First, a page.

Steven L. Dawson

Steven L. Dawson has worked for over 40 years with low-income workers to create better jobs. During the 1980s, he was the founding director of the ICA Group in Boston, which consults to social enterprises creating jobs in low-income communities. For more than 20 years, he was founding president of PHI, the affiliate of the 2200-employee, Bronx-based Cooperative Home Care Associates—the largest worker cooperative in the United States.

In the 1990s, Steven co-authored the first publications introducing the concept of sectoral employment strategies with Peggy Clark of the Aspen Institute. He is currently a Senior Advisor on job-quality issues to the National Fund for Workforce Solutions as well as the Workforce Professional Training Instituteof NYC andCoastal Enterprises, Inc. of Maine. In addition, Steven has written on job-quality issues as a Visiting Fellow at The Pinkerton Foundation.

The Honorable Jorge O. Elorza

As Providence’s 38th Mayor, Jorge O. Elorza has strived to build a Providence that works for all of its residents. Since taking office in January 2015, Elorza has prioritized education, ensuring transparency in city government, improving city services and providing a sound financial future for the capital city.

Driven by the belief that all children should have the opportunity to thrive in a supportive environment, Elorza is confident there is no better investment Providence can make than investing in the future of its youth.

Born and raised in Providence, Elorza is a graduate of Classical High school, the University of Rhode Island, and Harvard Law School.

Gerardine Ferlins

Gerardine Ferlins has over 40 years of manufacturing experience and currently serves as President and CEO of Cirtronics Corporation, a contract manufacturing business she started in 1979. The company’s focus is in building complex technical products, and it proudly serves 35 high-tech companies and employs over 200 people. All relationships—both within Cirtronics and with external partners—are based on mutual respect, collaboration, and honesty. In 2002, Gerardine transitioned Cirtronics to an Employee Stock Ownership Program (ESOP) to share the company’s success directly with employees.

Gerardine has served on the boards of NH Catholic Charities, the Business Industry Association (BIA) of NH, Vested for Growth, and NH Community Loan Fund.

Jeff Fuhrer

Jeff Fuhrer is Executive Vice President and Senior Policy Advisor at the Federal Reserve Bank of Boston. He serves as an advisor to the Bank's Regional and Community Outreach department and is responsible for the Bank's diversity and inclusion functions. He has been an Associate Economist of the Federal Open Market Committee and regularly attends this key U.S. policymaking meeting with the Bank's president. In June 1992 Jeff joined the Bank's Research department as an Assistant Vice President and Economist. From 1995–2001, he headed the department’s Open Economy Macro/International section, and in 2000, he was named Senior Vice President and Monetary Policy Advisor. He then became Director of Research in 2001 and was named Executive Vice President in 2006.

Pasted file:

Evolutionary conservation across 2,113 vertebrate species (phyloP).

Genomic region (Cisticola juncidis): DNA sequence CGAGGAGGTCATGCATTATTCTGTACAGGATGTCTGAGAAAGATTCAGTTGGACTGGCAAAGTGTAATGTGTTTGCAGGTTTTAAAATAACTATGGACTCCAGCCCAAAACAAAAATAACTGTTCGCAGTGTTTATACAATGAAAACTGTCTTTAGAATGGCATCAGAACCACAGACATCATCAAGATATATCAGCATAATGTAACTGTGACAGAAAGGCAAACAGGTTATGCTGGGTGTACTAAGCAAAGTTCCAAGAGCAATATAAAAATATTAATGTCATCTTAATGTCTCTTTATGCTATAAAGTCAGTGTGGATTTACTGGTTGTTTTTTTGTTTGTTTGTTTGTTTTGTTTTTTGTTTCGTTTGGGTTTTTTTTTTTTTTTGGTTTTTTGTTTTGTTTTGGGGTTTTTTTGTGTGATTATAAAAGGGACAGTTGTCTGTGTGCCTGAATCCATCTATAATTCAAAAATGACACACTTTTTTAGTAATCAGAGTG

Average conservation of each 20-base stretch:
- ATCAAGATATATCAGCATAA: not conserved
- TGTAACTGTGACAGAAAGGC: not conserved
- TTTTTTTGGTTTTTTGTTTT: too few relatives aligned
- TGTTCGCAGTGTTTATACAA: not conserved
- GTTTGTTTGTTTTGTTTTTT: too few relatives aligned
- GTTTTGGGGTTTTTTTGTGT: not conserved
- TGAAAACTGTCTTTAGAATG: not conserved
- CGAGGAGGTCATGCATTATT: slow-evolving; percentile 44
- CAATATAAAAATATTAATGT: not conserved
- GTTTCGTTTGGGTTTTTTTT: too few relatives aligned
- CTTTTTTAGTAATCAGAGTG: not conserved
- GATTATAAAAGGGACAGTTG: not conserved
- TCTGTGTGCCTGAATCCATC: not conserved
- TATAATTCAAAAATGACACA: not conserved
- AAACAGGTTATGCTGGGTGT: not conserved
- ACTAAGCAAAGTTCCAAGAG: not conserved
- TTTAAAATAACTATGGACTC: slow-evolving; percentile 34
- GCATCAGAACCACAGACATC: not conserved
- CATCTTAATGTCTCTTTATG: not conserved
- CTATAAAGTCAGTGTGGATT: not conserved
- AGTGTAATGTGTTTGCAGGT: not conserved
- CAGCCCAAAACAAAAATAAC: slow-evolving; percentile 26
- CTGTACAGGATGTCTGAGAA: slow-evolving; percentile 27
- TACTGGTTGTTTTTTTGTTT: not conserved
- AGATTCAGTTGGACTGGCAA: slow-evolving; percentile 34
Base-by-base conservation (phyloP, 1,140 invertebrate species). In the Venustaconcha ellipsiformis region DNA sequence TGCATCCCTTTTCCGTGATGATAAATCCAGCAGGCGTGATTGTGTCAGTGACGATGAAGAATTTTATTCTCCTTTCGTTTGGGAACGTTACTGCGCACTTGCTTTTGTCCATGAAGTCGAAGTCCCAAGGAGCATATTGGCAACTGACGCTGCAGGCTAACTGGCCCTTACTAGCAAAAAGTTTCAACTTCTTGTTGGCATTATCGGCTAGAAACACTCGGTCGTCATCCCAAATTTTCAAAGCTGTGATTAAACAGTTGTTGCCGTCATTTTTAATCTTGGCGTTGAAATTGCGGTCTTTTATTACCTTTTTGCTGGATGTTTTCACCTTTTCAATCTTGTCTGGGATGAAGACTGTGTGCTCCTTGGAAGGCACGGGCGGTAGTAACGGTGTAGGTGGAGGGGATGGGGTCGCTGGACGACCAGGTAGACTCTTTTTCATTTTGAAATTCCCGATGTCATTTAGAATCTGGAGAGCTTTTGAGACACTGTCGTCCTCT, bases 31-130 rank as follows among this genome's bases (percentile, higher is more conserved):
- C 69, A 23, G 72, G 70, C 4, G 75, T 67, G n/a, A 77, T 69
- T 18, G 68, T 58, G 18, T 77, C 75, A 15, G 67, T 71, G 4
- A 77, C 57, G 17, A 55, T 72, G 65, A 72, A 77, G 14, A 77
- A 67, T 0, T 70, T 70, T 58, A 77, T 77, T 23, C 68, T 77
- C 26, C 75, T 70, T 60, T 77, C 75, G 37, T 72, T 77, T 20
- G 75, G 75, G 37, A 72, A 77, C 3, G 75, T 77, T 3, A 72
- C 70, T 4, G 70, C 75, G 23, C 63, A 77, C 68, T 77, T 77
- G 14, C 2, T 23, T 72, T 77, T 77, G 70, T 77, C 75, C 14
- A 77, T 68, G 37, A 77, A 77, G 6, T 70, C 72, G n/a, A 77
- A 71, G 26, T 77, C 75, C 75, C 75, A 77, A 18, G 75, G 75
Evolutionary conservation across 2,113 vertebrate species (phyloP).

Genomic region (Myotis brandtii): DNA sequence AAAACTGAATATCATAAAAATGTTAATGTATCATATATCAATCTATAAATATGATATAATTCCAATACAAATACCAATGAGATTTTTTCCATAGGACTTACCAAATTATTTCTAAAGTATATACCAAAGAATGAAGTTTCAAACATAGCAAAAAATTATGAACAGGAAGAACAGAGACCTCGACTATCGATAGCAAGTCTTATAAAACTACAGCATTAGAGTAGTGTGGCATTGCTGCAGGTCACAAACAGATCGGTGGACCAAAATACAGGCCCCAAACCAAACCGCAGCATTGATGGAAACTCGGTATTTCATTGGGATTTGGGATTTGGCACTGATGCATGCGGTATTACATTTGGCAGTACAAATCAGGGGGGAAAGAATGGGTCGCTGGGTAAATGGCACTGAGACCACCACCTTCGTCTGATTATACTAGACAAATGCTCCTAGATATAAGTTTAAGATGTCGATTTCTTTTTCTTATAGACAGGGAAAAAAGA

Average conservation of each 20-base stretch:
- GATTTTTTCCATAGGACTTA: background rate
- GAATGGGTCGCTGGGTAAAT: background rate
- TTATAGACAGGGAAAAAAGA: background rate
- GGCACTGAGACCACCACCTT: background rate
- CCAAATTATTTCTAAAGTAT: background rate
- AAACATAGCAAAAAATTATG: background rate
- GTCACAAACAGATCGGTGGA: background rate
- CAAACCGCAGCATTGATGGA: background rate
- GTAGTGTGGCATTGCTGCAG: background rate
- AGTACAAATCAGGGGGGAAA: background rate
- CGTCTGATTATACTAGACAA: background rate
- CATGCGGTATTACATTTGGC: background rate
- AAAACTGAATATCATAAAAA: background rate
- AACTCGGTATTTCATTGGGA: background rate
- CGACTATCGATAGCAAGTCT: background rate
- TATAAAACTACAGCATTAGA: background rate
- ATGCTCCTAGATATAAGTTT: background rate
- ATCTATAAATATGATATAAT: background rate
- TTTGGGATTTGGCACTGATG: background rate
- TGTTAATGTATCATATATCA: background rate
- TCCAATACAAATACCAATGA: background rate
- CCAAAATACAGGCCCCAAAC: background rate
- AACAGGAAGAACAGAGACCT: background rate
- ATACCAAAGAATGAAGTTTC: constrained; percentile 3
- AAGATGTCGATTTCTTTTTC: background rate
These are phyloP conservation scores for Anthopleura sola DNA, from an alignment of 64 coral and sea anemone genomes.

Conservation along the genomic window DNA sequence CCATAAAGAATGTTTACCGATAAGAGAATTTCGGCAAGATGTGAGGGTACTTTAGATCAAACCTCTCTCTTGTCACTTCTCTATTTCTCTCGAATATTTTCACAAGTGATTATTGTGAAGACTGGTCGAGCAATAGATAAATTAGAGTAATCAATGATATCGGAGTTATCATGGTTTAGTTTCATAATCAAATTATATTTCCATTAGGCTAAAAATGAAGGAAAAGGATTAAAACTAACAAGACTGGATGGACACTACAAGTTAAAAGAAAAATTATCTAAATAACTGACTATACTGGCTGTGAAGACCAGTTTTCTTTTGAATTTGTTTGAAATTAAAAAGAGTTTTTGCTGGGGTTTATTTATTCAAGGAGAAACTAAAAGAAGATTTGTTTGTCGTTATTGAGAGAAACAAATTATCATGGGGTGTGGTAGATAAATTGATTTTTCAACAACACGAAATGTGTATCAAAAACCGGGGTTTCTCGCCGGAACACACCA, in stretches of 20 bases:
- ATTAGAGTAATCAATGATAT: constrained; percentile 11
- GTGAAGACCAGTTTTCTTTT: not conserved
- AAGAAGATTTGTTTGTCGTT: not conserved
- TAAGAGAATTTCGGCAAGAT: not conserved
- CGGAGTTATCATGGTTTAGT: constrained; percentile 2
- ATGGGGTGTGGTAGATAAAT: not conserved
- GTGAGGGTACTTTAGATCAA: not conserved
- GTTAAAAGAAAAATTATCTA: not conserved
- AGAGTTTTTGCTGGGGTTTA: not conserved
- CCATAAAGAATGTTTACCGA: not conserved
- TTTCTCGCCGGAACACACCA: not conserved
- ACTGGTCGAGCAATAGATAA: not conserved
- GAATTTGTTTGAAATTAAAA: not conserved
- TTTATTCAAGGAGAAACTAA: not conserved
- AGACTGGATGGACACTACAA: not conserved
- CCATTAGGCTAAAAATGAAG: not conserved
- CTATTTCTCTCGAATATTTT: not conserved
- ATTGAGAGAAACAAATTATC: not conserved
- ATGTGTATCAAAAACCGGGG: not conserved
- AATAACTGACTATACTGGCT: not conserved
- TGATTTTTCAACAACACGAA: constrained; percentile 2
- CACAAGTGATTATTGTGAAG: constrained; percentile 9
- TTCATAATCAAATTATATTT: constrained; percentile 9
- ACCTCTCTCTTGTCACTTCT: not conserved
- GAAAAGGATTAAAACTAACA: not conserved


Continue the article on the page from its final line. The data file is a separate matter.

Jeff began his career at the Board of Governors of the Federal Reserve System, first as a research assistant, and then in 1985 returned as a senior economist after earning his doctorate. He has been active in economic research for more than three decades and has served as an associate editor for the American Economic Review. Jeff has published numerous scholarly papers on the interactions among monetary policy, inflation, consumer spending, and asset prices. He earned an AB in economics with highest honors from Princeton University and received his MA and PhD in economics from Harvard University.

Karin Gregory

Karin Gregory is a Co-Founder and General Partner of Blue Highway Capital, a growth equity fund focused on small business in rural areas, as part of the USDA’s RBIC Program. She spent five years as Vice President at Mass Ventures, an early-stage socially responsible venture capital fund focused on urban and rural areas of Massachusetts. Prior to co-founding Blue Highway, Karin served on the board of Maine Venture Fund and as the Chair of CEI Ventures, a socially-responsible-impact private equity firm which manages funds totaling $35 million, and she continues to serve on the board of its parent company, Coastal Enterprises, Inc. (CEI), as Chair of its Investment Committee. In addition to her private equity experience, Karin co-founded Furman Gregory LLC, a small business-oriented firm that helps small business startup and scale.